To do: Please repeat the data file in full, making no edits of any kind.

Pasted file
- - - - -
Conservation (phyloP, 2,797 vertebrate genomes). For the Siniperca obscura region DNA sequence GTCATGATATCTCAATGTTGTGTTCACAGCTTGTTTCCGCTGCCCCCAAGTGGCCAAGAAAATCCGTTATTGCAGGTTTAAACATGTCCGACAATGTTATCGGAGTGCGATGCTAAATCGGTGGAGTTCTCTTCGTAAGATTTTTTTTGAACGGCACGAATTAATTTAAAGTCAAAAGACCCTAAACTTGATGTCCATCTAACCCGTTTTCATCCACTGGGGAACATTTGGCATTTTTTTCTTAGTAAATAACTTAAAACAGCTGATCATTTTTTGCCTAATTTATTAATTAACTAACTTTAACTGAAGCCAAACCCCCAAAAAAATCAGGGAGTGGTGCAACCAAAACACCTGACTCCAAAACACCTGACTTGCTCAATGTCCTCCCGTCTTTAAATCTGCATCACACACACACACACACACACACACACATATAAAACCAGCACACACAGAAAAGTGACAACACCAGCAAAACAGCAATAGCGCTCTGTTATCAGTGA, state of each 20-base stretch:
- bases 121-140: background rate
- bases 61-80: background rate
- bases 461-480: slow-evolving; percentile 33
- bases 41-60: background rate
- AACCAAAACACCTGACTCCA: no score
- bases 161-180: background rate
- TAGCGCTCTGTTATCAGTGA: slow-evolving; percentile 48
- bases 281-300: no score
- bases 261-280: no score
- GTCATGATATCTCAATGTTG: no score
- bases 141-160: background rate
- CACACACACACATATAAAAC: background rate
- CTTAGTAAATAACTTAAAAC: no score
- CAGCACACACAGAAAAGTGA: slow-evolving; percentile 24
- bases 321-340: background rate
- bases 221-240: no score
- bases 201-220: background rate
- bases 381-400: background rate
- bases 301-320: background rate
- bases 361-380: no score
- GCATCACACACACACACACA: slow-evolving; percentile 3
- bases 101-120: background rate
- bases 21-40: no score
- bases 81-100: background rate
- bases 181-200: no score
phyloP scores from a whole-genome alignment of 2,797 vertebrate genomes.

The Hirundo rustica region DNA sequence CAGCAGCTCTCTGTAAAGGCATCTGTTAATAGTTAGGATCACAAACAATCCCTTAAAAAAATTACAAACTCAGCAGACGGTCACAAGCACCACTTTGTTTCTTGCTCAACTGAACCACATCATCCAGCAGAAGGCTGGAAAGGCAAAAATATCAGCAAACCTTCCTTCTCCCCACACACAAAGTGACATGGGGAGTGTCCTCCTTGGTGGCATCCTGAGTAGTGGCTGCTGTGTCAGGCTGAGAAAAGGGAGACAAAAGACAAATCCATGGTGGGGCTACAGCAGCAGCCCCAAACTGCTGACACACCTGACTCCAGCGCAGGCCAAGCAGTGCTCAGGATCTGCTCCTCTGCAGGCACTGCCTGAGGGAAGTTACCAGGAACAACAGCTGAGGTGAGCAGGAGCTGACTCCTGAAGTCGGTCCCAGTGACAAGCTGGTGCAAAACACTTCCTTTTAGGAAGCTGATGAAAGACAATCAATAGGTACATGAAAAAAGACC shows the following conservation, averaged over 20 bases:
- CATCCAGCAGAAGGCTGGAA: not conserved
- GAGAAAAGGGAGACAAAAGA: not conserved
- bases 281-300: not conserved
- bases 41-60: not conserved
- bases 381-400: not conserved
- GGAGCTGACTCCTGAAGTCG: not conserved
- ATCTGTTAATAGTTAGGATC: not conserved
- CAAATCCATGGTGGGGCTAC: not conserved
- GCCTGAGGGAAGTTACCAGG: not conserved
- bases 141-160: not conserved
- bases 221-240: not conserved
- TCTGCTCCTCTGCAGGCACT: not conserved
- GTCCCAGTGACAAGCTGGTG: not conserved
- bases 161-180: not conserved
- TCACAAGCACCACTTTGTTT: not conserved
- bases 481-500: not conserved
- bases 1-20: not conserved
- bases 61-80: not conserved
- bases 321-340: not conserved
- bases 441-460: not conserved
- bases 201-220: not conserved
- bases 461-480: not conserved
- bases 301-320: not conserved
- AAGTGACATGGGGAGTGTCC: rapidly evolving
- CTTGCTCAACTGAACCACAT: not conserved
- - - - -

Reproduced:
Conservation (phyloP, 2,797 vertebrate genomes). For the Siniperca obscura region DNA sequence GTCATGATATCTCAATGTTGTGTTCACAGCTTGTTTCCGCTGCCCCCAAGTGGCCAAGAAAATCCGTTATTGCAGGTTTAAACATGTCCGACAATGTTATCGGAGTGCGATGCTAAATCGGTGGAGTTCTCTTCGTAAGATTTTTTTTGAACGGCACGAATTAATTTAAAGTCAAAAGACCCTAAACTTGATGTCCATCTAACCCGTTTTCATCCACTGGGGAACATTTGGCATTTTTTTCTTAGTAAATAACTTAAAACAGCTGATCATTTTTTGCCTAATTTATTAATTAACTAACTTTAACTGAAGCCAAACCCCCAAAAAAATCAGGGAGTGGTGCAACCAAAACACCTGACTCCAAAACACCTGACTTGCTCAATGTCCTCCCGTCTTTAAATCTGCATCACACACACACACACACACACACACACATATAAAACCAGCACACACAGAAAAGTGACAACACCAGCAAAACAGCAATAGCGCTCTGTTATCAGTGA, state of each 20-base stretch:
- bases 121-140: background rate
- bases 61-80: background rate
- bases 461-480: slow-evolving; percentile 33
- bases 41-60: background rate
- AACCAAAACACCTGACTCCA: no score
- bases 161-180: background rate
- TAGCGCTCTGTTATCAGTGA: slow-evolving; percentile 48
- bases 281-300: no score
- bases 261-280: no score
- GTCATGATATCTCAATGTTG: no score
- bases 141-160: background rate
- CACACACACACATATAAAAC: background rate
- CTTAGTAAATAACTTAAAAC: no score
- CAGCACACACAGAAAAGTGA: slow-evolving; percentile 24
- bases 321-340: background rate
- bases 221-240: no score
- bases 201-220: background rate
- bases 381-400: background rate
- bases 301-320: background rate
- bases 361-380: no score
- GCATCACACACACACACACA: slow-evolving; percentile 3
- bases 101-120: background rate
- bases 21-40: no score
- bases 81-100: background rate
- bases 181-200: no score
phyloP scores from a whole-genome alignment of 2,797 vertebrate genomes.

The Hirundo rustica region DNA sequence CAGCAGCTCTCTGTAAAGGCATCTGTTAATAGTTAGGATCACAAACAATCCCTTAAAAAAATTACAAACTCAGCAGACGGTCACAAGCACCACTTTGTTTCTTGCTCAACTGAACCACATCATCCAGCAGAAGGCTGGAAAGGCAAAAATATCAGCAAACCTTCCTTCTCCCCACACACAAAGTGACATGGGGAGTGTCCTCCTTGGTGGCATCCTGAGTAGTGGCTGCTGTGTCAGGCTGAGAAAAGGGAGACAAAAGACAAATCCATGGTGGGGCTACAGCAGCAGCCCCAAACTGCTGACACACCTGACTCCAGCGCAGGCCAAGCAGTGCTCAGGATCTGCTCCTCTGCAGGCACTGCCTGAGGGAAGTTACCAGGAACAACAGCTGAGGTGAGCAGGAGCTGACTCCTGAAGTCGGTCCCAGTGACAAGCTGGTGCAAAACACTTCCTTTTAGGAAGCTGATGAAAGACAATCAATAGGTACATGAAAAAAGACC shows the following conservation, averaged over 20 bases:
- CATCCAGCAGAAGGCTGGAA: not conserved
- GAGAAAAGGGAGACAAAAGA: not conserved
- bases 281-300: not conserved
- bases 41-60: not conserved
- bases 381-400: not conserved
- GGAGCTGACTCCTGAAGTCG: not conserved
- ATCTGTTAATAGTTAGGATC: not conserved
- CAAATCCATGGTGGGGCTAC: not conserved
- GCCTGAGGGAAGTTACCAGG: not conserved
- bases 141-160: not conserved
- bases 221-240: not conserved
- TCTGCTCCTCTGCAGGCACT: not conserved
- GTCCCAGTGACAAGCTGGTG: not conserved
- bases 161-180: not conserved
- TCACAAGCACCACTTTGTTT: not conserved
- bases 481-500: not conserved
- bases 1-20: not conserved
- bases 61-80: not conserved
- bases 321-340: not conserved
- bases 441-460: not conserved
- bases 201-220: not conserved
- bases 461-480: not conserved
- bases 301-320: not conserved
- AAGTGACATGGGGAGTGTCC: rapidly evolving
- CTTGCTCAACTGAACCACAT: not conserved